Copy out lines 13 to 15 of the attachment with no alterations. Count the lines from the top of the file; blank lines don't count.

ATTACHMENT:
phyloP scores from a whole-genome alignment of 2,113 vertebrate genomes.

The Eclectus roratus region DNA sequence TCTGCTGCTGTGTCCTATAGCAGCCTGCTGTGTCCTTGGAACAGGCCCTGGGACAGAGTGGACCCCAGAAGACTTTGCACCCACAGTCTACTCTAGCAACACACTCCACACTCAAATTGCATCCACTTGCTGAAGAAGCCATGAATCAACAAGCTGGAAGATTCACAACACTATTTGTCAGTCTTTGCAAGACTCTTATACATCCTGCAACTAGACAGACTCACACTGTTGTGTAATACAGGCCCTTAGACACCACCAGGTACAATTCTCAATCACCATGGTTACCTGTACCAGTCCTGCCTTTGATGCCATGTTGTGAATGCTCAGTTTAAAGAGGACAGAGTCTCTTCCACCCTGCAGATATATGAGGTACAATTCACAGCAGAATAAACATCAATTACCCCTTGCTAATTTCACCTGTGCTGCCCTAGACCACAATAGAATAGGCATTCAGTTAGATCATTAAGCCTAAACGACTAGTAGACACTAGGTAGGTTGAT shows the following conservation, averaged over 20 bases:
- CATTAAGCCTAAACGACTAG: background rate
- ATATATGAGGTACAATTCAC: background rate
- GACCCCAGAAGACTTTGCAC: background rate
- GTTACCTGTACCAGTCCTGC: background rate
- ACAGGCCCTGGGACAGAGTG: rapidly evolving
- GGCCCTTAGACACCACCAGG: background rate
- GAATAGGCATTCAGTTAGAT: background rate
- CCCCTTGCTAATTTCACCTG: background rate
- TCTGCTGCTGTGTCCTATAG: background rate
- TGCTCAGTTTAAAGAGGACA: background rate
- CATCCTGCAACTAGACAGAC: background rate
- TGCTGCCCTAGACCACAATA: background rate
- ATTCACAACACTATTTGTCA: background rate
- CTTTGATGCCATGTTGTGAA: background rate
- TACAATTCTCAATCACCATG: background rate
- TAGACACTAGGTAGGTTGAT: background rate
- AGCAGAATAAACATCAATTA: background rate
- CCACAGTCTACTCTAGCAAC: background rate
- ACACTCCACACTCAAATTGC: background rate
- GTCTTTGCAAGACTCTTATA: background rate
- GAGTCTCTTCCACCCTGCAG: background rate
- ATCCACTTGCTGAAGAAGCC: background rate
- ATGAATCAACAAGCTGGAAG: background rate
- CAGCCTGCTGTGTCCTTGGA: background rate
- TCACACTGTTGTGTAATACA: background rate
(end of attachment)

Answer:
- CATCCTGCAACTAGACAGAC: background rate
- TGCTGCCCTAGACCACAATA: background rate
- ATTCACAACACTATTTGTCA: background rate